Green compression strength, gf/mm2 = F/A                                  (7)

where F = load at rupture in gf and A = cross-sectional area of the test specimen in mm2.

Green shear strength

Green shear strength indicates the strength of the mould during the removal of pattern. The universal testing machine as shown in Figure 11 was fitted with a different adapter in order that loading can be made for the shearing of the rammed sand specimens. Specimen pads used for measuring the shear strength are different from the specimen pads used for measuring the compressive strength because of the replacement of compression head with shear head in the machine. The green shear strength was recorded at the point of failure of the sample loaded. The stresses required to shear the specimens along the axis were determined and recorded as the green shear stress.

Compatibility

The compatibility indicates the water tempering degree of the green sand moulding. Compatibility is the percentage decrease in height of a loose mass of sand under the influence of a controlled compaction. Compatibility test was carried out to know the way moulding sand will withstand repeated cycles of heating and cooling during casting operations. How compatibility test is carried out.

An empty sand sleeve with the stopper plugged underneath it is placed under the funnel outlet of the compatibility tester’s sieve as shown in Figure 12. The sand is sieved until a heap is formed. The heap is then stickled off the sand. The sand is rammed four times and the value X is read off the calibration. The compatibility value is then calculated as:

Compatibility = X.100/67.                                                               (8)


 RESULTS AND DISCUSSION

The influences of additives addition on Dukku moulding sand properties for all the mixes are as shown in Figures 13 to 18. This display the variation of green compressive strength, moisture content, permeability, green shear strength, shatter index, and compatibility wt.% silica flour, corn flour, marula shell powder (MSP), and shea butter (V. paradoxa) shell powder (SBSP). Figure 1 shows the variations of different additives verses green compression strength obtained from Dukku sand mould. As observed, with increase of silica flour additive the green compression strength also increase from wt. 1 to 6%. This might have shown adequate moisture contents with increasing additives that caused the strengthening of compressive strength. Also, there were similar trends observed with marula shell powder (MSP), corn flour, and shea butter shell powder (SBSP). However, in comparing the four additives, shea butter shell powder with 178 kN/m2 and silica flour with 180 kN/m2 have shown better compression strength at 6% additive percentage as compared to corn flour and MSP with 170 and 167 kN/m2, respectively. This might be due to better mould compaction as a result better moisture absorbing strength of SBSP and silica flour. These properties exhibited by both samples are in agreement with the America Foundrymen Standard (AFS, 1963).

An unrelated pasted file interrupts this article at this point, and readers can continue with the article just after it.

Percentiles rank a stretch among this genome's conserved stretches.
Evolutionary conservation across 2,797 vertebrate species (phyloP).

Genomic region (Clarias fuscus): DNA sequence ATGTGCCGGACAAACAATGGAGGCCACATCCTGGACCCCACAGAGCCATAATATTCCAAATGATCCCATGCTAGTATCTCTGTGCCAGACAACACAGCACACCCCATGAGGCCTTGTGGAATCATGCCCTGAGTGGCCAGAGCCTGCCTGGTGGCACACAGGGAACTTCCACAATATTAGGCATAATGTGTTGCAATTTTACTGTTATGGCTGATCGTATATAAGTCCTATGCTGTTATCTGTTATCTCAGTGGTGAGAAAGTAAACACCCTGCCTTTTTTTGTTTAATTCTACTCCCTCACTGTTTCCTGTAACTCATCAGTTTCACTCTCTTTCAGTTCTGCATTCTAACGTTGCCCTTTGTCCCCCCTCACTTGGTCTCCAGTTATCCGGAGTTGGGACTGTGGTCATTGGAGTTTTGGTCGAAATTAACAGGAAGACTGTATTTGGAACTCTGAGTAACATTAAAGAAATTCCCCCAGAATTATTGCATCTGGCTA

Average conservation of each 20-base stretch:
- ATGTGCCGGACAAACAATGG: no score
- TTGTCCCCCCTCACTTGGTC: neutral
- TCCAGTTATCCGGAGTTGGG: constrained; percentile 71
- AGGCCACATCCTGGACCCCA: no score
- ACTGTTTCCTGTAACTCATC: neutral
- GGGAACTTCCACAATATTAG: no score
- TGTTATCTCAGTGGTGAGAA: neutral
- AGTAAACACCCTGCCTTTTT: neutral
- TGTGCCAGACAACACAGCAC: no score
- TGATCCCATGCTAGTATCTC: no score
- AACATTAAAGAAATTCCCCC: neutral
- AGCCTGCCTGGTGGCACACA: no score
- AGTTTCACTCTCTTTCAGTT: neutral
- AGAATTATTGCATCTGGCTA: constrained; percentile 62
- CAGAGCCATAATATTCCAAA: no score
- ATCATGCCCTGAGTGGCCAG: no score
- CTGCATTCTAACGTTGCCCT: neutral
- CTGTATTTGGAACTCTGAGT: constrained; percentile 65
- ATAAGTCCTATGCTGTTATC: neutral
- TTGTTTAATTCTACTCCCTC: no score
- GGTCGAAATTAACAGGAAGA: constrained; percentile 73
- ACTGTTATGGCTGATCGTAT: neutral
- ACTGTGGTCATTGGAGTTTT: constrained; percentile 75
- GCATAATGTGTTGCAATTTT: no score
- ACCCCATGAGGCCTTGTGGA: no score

Figure 14 shows the variations of these four individual additives on the permeability of the moulding sand. Permeability values could be seen to be increasing as the SBSP, MSP, CF, and SF contents increased, as shown in Figure 14. With increase of percentage of additives the permeability number of SBSP increases from 135 to 155 while silica flour additive increases from 141 to 156. This could be attributed to the replacement of the pore spaces in the sand by the corn flour, and MSP thereby reducing its permeability. Generally, the variations in permeability of the moulding sand as observed are direct consequence of the specimens’ constituents. An increase in permeability indicates a more open structure and can lead    to   rough   casting   surface,   burn-in   and   metal penetration, while a decrease in permeability is an indication of too tight a packing indicating moulds are prone to blow holes, pin holes, and gas roughened surface.

Figure 15 shows the effect of different additives versus moisture content obtained from Dukku sand mould. The moisture content of silica flour (SF), MSP corn flour (CF) and SBSP increases from 3.5 to 3.98%, 3.5 to 3.88%, 3.5 to 3.85 and 3.5.0 to 4.0%, respectively. It shows that with increase of percentage additives, the moisture content increases. This increase could be attributed to decrease in plasticity of the specimen hence the need for more water to create necessary bonding between the moulding specimens. As observed, 3% SBSP additive reveals the highest moisture content of 4%. But the moisture content of corn flour reduced from 3.5 to 3.2, MSP from 3 to 5 to 3.3, SBSP and SF both reduced from 3.5 to 3.4 with addition of 6% added as additives, respectively as in increased in plasticity with the addition of these additives. This trend was also noticed by the investigations as indicated by Aribo (2011).